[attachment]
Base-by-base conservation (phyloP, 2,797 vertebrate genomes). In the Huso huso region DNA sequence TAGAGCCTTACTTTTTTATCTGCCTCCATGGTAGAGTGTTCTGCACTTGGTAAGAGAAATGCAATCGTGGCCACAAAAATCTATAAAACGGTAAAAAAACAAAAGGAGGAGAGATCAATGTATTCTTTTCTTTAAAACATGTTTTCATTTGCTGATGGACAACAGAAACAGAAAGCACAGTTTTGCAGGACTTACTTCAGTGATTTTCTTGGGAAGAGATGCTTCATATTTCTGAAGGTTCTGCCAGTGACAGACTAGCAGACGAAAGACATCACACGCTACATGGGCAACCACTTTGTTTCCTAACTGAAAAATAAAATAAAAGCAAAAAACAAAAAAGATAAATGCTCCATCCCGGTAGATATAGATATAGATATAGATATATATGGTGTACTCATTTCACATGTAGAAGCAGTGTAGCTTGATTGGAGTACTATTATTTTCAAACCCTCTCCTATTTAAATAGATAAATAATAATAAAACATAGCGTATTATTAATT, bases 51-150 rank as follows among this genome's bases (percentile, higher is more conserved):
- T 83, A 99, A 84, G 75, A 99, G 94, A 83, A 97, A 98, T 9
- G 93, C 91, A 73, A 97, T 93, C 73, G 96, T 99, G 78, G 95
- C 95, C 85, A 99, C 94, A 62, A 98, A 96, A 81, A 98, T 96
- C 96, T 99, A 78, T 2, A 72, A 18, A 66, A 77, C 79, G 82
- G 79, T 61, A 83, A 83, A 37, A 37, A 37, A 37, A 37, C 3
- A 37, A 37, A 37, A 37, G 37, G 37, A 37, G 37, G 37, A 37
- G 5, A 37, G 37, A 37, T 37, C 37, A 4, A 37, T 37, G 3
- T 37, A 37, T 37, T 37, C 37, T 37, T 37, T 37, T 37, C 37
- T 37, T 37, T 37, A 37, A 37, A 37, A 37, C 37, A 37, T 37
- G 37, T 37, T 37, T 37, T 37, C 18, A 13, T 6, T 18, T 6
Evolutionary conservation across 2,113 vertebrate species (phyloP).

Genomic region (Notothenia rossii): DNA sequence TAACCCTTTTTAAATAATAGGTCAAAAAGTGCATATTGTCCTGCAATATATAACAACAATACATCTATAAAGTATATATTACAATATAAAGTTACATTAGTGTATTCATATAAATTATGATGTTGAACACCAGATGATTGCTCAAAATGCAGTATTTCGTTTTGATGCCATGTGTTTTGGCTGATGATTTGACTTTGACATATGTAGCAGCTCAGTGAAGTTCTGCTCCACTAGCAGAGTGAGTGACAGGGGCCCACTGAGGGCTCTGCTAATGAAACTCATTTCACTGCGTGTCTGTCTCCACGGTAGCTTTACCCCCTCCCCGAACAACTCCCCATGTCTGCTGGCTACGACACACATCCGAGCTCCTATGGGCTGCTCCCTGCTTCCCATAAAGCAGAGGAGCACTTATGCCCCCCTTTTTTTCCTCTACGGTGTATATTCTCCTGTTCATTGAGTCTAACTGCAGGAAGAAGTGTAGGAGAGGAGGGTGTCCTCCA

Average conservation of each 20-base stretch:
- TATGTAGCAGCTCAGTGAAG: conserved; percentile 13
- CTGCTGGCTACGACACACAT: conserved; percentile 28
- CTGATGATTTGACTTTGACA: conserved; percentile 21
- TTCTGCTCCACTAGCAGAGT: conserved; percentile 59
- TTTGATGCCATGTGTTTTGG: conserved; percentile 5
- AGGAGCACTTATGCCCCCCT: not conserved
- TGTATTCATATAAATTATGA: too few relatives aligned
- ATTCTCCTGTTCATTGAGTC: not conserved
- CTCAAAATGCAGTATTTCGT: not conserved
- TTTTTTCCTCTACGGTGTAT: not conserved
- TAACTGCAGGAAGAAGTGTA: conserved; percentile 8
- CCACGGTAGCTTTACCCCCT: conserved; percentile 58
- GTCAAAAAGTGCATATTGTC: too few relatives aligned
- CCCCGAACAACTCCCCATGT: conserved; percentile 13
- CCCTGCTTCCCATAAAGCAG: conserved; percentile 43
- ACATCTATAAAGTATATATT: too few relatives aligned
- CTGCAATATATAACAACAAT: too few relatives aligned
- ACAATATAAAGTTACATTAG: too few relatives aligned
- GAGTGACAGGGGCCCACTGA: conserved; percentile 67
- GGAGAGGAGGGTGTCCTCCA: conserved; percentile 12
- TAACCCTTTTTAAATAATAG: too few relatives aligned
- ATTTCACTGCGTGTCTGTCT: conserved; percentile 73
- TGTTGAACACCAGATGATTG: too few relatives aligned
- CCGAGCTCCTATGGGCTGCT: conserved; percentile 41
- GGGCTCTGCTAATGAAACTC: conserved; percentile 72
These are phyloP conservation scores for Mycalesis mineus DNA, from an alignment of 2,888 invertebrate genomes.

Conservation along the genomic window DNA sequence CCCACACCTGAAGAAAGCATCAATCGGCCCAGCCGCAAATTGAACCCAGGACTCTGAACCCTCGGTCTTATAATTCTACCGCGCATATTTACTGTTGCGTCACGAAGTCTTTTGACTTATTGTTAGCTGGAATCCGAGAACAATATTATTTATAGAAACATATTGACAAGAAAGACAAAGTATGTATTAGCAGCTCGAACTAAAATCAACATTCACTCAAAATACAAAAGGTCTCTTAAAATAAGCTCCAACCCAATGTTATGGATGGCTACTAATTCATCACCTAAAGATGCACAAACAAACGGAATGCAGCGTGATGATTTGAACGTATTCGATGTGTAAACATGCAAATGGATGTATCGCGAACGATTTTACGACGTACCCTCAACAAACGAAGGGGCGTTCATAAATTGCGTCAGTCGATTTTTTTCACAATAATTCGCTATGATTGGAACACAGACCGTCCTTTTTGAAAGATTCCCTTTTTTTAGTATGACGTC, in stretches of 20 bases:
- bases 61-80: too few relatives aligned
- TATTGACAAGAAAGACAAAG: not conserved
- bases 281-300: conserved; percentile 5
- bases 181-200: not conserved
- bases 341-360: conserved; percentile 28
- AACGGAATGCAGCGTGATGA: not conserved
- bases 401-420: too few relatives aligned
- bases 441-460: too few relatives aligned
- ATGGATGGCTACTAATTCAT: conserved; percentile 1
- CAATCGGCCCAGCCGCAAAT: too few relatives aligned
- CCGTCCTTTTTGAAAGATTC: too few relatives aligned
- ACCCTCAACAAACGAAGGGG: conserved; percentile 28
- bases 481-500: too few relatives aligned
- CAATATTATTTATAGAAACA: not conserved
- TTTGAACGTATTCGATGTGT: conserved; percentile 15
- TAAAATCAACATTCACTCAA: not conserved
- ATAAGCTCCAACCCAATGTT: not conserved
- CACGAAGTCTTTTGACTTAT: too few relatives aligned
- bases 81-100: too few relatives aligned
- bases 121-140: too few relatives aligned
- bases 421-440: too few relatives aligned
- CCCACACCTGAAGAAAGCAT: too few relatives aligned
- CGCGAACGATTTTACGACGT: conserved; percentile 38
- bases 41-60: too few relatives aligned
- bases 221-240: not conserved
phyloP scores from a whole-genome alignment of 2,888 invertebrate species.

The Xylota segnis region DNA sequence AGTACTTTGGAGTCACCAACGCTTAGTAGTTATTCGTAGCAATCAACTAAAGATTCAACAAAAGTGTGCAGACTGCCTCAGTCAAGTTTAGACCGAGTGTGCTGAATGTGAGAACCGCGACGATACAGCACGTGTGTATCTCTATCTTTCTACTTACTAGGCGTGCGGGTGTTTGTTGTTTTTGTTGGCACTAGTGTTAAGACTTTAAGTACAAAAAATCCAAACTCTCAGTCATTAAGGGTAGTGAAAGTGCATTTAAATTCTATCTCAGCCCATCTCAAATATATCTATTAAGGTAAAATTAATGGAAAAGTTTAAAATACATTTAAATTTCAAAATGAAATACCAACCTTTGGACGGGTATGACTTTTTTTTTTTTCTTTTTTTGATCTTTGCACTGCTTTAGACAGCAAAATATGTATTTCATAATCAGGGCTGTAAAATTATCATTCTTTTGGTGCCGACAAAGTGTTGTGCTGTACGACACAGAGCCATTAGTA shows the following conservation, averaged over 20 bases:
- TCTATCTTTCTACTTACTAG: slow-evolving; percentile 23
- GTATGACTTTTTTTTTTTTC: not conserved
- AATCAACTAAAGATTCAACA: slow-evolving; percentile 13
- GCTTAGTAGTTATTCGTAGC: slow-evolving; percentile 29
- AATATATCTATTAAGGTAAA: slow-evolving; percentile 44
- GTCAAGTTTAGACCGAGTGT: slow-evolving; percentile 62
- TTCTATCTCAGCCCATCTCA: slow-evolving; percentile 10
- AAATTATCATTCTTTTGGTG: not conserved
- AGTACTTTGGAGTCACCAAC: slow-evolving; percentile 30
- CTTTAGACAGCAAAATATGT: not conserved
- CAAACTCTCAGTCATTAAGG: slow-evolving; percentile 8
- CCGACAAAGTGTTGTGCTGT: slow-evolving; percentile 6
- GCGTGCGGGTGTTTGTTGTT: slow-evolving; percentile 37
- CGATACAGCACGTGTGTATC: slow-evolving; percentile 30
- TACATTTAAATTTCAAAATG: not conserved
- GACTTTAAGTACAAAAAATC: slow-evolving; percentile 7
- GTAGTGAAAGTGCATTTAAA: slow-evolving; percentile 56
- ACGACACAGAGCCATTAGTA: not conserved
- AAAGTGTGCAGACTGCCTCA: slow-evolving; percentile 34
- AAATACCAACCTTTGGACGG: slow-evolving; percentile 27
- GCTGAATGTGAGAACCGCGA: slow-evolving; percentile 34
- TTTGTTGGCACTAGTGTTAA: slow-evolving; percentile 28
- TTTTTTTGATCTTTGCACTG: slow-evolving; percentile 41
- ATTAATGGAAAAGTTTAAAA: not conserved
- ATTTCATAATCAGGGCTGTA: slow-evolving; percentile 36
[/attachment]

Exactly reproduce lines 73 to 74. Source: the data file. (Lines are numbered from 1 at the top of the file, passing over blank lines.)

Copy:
- AATATATCTATTAAGGTAAA: slow-evolving; percentile 44
- GTCAAGTTTAGACCGAGTGT: slow-evolving; percentile 62